This past October, we once again had our Man-Up Retreat. During this event middle school-aged guys and their father figures, are invited to spend their weekend together having fun and studying biblical manhood. It’s always a blast and all usually leave exhausted! During this year’s main session, we looked at the story of Theodore Roosevelt traveling down the River of Doubt in South America. The purpose of digging into this perilous journey was to look into how a believer should approach and trek through challenges. Each of the students was asked about one of the most challenging things they’ve ever been through. The answers were what you would expect from guys that have only had 11-13 years of life experience. There were a few sincere answers—like a challenging season in school, and some silly ones—like making their bed. After these answers, we asked the men that were present. Then the answers were from a much more wise perspective and were able to set up the next question—What was it like to make it through those challenges? We talked about strength gained, lessons learned, and how relationships with God were shaped. As we sat around the fire we were all able to listen to these stories and experiences and gain for ourselves the wisdom that they earned. The Bible instructs us to lead, grow, and invest in others. Sharing our stories is an invaluable way of building up others around us and glorifying what God has done for us.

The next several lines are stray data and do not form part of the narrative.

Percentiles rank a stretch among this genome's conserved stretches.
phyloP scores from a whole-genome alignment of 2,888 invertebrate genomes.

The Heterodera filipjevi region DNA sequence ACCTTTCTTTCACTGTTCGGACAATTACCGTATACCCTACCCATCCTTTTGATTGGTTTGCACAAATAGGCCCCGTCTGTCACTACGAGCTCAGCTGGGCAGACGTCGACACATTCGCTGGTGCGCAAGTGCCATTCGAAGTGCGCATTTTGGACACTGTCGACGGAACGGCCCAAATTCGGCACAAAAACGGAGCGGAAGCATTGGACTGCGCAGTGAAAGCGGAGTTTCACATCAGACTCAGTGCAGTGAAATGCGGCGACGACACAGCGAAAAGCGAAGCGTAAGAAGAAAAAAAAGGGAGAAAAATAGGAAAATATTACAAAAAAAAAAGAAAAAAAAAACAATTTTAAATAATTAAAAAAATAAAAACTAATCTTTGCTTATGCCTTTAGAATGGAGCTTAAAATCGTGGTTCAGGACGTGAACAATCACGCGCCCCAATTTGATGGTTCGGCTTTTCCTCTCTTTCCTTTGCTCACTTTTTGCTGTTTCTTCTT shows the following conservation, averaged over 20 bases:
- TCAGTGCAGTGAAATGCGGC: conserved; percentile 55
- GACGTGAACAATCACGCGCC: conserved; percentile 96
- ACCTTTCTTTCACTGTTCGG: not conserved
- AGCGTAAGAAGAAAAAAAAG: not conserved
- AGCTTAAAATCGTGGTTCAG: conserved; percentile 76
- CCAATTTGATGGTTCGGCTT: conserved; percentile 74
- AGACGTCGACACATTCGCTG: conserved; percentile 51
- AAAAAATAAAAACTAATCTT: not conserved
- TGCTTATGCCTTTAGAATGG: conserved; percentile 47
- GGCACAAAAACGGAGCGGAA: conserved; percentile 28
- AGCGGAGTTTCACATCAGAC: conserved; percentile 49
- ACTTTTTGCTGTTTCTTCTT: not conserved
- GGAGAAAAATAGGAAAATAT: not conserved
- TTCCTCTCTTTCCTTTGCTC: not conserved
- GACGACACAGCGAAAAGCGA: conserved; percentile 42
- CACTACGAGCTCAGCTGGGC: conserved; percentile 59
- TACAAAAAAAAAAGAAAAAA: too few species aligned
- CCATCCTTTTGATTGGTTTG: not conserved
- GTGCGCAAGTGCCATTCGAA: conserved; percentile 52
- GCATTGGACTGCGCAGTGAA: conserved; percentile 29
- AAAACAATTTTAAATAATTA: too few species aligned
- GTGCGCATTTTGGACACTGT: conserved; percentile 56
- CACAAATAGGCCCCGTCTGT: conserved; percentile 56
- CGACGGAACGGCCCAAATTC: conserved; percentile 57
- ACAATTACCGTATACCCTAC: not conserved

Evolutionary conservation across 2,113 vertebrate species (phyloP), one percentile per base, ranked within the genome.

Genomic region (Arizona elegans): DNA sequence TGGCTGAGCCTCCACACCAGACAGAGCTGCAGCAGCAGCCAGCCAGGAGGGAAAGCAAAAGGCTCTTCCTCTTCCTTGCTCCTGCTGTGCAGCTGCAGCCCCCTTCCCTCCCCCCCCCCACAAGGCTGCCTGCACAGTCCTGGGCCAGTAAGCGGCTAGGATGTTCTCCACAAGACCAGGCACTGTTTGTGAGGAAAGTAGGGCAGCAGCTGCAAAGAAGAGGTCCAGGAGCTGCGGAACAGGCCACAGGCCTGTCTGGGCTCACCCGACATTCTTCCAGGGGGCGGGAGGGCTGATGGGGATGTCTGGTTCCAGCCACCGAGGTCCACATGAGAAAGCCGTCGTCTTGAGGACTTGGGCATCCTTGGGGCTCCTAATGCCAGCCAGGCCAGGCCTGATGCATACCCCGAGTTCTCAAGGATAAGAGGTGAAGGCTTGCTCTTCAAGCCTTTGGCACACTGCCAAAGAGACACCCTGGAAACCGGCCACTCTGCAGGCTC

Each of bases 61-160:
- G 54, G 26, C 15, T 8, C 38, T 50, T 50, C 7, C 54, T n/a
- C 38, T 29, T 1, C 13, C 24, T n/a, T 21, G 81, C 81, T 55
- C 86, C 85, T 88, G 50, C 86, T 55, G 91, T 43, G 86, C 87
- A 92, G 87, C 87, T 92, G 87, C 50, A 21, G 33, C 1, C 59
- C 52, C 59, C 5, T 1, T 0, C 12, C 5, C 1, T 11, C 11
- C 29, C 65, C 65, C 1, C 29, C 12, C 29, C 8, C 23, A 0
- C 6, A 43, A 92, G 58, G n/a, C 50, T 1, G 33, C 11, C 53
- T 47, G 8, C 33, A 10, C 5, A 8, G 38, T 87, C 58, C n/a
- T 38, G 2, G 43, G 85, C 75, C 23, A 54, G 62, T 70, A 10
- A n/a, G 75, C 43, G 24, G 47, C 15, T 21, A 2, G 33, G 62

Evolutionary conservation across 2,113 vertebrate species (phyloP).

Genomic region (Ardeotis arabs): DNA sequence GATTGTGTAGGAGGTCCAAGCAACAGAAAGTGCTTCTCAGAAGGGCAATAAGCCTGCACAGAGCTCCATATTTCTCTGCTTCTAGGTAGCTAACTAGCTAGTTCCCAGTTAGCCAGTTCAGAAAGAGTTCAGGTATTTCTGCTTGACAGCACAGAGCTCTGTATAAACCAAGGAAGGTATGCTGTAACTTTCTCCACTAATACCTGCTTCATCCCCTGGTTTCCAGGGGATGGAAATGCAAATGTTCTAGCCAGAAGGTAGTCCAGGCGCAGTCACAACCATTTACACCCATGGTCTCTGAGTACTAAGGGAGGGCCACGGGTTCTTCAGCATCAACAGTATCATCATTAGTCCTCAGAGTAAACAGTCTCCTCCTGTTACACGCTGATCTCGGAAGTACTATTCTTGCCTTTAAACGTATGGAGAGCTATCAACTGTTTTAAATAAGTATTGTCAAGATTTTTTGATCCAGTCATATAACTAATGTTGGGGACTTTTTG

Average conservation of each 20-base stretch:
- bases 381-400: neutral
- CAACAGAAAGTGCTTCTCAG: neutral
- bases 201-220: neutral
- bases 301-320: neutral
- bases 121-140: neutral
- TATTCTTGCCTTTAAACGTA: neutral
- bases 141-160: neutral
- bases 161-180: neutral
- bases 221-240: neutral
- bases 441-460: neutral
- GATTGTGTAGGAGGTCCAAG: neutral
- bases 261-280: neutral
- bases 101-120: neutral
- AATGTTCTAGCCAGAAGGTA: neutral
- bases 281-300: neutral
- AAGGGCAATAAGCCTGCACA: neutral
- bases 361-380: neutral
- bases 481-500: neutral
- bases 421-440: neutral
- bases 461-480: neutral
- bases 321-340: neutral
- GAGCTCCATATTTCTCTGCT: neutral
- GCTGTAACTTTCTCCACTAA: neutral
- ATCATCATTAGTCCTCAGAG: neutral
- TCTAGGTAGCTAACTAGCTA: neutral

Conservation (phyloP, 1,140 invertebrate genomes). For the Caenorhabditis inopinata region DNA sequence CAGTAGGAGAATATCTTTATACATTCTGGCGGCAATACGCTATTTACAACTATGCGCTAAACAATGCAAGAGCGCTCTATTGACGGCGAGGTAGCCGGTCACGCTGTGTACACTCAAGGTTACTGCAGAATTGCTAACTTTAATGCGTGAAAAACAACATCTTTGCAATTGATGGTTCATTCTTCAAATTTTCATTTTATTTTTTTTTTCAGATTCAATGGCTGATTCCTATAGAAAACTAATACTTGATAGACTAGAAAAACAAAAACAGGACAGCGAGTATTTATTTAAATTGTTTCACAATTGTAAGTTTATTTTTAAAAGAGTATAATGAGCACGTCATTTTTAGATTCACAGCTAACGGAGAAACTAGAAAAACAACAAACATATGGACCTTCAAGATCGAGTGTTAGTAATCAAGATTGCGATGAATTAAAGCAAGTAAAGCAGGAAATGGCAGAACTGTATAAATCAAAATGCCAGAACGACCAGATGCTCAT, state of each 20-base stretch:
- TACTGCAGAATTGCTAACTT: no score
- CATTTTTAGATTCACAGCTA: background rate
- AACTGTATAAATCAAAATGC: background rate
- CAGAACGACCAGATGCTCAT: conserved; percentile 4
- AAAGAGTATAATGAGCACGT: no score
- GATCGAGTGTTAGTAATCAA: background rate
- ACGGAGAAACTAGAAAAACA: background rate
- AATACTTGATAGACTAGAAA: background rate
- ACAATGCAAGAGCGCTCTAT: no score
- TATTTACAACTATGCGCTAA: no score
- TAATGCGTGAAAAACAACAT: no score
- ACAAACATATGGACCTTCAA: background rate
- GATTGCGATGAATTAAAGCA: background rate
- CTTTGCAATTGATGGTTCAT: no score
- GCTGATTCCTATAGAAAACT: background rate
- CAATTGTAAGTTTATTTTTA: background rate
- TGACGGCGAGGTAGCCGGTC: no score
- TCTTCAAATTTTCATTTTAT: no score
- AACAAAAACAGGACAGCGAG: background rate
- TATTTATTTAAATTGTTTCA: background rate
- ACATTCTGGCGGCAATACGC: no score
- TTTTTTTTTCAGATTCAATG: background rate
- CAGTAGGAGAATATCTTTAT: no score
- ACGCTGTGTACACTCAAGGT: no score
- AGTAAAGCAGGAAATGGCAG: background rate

What is the most challenging thing you’ve ever been through?
Whatever it is, you made it through and you grew. The lessons we learn through life have been valuable to us, but there is a value that we may not have fully realized. We all have stories to share that can be a blessing, an encouragement, a warning, a moment of insight to others around us. You’ve seen God work in your life through many challenges, and we have many younger people in our church who could gain so much from what you can share.
I’d encourage you to think about how God has brought you to where you are today. Think about those around you who may be just approaching their most difficult seasons and think about how you can build them up.
A big part of “manning up” (or “womanning up” depending on who’s reading) is to be able to face a challenge—or a trial—and be able to “count it as joy.” With this, we can help bring others along.